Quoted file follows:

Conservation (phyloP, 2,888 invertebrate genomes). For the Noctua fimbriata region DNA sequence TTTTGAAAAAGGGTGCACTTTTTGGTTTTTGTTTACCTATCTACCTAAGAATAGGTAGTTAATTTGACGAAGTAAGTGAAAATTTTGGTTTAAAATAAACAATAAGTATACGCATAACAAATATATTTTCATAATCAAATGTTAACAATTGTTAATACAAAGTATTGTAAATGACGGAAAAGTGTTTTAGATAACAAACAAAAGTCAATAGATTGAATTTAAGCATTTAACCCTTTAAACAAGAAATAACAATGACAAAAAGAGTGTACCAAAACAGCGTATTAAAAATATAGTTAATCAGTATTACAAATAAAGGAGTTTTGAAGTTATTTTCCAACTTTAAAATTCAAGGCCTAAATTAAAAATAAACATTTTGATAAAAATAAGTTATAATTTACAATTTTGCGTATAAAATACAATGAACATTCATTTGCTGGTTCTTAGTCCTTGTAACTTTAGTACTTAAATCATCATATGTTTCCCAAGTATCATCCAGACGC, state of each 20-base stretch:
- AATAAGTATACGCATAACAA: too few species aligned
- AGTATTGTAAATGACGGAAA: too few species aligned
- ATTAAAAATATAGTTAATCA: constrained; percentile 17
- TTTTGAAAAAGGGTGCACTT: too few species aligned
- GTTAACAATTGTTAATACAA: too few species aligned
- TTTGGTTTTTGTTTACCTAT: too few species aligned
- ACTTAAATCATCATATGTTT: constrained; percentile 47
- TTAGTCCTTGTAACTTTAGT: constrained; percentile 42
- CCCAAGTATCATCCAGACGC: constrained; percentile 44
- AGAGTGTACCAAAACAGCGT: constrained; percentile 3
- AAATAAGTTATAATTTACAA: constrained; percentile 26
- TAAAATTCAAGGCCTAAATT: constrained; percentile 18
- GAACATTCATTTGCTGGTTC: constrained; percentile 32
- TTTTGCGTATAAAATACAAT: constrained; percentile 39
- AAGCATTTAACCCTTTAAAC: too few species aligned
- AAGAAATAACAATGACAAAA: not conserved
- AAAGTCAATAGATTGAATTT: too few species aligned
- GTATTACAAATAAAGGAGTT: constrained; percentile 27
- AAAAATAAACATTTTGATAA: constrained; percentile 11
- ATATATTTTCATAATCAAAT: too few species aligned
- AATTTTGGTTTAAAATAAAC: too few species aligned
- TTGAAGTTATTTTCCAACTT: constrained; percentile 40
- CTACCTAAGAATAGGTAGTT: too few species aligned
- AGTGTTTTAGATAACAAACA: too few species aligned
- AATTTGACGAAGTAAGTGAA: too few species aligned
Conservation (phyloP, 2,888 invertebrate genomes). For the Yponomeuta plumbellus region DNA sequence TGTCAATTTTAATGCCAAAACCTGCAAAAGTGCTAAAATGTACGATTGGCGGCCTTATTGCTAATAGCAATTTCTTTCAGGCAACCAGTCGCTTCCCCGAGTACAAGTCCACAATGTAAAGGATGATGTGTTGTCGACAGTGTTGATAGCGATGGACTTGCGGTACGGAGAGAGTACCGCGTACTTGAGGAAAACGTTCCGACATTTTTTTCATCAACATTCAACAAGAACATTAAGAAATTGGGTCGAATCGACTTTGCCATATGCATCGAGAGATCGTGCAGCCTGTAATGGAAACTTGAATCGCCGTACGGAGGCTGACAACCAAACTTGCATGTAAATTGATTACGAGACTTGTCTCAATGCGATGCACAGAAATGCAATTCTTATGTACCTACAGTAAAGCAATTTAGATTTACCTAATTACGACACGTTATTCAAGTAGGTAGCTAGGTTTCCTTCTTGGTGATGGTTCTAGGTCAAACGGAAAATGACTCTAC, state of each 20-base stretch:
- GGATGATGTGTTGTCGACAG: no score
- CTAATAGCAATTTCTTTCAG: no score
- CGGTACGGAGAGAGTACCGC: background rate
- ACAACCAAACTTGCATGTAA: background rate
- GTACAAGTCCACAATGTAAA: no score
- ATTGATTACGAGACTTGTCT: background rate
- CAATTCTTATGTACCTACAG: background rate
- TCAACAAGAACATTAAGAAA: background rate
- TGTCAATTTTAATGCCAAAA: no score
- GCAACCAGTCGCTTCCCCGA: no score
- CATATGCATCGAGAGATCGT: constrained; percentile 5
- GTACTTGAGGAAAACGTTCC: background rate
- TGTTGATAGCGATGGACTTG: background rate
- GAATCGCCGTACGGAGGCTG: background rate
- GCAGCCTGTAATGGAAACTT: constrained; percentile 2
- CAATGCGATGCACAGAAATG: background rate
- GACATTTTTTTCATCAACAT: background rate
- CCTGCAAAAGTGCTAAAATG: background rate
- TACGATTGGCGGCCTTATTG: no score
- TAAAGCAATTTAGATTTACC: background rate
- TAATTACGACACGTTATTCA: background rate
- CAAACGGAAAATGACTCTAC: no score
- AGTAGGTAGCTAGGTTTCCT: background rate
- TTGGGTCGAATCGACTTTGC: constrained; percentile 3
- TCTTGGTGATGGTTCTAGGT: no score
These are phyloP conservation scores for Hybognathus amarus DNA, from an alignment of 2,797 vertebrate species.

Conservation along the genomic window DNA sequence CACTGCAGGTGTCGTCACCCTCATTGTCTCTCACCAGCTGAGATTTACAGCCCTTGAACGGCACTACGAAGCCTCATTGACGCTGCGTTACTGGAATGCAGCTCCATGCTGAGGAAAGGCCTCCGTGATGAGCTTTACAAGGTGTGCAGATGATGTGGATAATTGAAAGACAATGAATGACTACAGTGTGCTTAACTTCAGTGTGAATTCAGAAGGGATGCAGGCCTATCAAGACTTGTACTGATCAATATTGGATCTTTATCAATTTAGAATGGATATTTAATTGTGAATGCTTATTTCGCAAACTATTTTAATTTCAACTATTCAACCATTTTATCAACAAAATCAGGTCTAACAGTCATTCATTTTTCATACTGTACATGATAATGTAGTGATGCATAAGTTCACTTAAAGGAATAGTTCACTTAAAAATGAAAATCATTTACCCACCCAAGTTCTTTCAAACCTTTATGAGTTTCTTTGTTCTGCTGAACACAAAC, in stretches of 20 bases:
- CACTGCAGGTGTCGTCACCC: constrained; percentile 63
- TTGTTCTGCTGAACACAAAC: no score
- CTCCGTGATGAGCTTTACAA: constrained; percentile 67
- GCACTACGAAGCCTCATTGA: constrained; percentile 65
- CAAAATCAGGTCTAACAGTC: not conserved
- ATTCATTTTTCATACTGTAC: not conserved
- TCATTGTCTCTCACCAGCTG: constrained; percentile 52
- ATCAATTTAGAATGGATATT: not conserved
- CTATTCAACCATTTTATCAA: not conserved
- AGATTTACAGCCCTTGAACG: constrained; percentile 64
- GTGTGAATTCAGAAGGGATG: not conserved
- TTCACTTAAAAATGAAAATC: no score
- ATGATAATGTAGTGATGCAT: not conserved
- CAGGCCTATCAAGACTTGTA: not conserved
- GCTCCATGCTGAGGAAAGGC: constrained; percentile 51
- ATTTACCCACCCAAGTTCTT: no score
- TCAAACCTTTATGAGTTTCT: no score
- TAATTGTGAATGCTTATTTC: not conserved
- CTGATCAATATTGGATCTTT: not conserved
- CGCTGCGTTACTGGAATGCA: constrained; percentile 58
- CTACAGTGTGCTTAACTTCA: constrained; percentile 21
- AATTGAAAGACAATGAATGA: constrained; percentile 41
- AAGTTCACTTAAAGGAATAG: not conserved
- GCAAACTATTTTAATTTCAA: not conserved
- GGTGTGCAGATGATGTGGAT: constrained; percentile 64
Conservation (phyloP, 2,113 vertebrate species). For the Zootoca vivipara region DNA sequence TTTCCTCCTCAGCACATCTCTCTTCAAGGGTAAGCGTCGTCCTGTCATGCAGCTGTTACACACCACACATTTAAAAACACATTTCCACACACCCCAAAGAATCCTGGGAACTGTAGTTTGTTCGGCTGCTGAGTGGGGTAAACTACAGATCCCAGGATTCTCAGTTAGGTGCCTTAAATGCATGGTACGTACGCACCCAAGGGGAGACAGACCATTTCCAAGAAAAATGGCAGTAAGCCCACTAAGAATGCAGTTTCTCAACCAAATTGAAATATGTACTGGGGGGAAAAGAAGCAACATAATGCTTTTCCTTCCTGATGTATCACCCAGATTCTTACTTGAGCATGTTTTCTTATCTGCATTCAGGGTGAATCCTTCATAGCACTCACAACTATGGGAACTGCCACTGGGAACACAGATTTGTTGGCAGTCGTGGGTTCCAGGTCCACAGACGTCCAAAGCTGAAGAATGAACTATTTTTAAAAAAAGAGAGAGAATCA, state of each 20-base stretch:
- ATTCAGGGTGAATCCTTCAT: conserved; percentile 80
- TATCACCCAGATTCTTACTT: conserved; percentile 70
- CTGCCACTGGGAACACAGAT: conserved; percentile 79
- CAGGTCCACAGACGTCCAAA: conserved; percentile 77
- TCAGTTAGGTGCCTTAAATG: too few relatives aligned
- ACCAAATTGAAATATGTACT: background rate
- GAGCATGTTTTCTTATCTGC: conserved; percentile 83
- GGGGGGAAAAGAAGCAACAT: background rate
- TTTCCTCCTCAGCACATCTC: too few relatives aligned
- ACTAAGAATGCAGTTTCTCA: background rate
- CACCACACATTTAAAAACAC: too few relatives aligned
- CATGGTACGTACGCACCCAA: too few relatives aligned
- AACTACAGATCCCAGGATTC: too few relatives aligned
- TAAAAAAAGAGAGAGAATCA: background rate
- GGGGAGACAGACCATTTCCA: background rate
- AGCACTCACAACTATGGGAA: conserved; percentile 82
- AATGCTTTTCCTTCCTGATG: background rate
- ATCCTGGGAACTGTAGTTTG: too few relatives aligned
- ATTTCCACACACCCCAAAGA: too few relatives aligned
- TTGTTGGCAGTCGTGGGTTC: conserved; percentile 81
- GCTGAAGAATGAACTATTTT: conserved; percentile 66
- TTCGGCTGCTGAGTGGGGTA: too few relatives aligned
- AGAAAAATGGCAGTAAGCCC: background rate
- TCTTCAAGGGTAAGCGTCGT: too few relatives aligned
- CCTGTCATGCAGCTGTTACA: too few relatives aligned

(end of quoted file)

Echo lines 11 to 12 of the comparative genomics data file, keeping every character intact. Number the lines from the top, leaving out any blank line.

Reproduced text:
- AGAGTGTACCAAAACAGCGT: constrained; percentile 3
- AAATAAGTTATAATTTACAA: constrained; percentile 26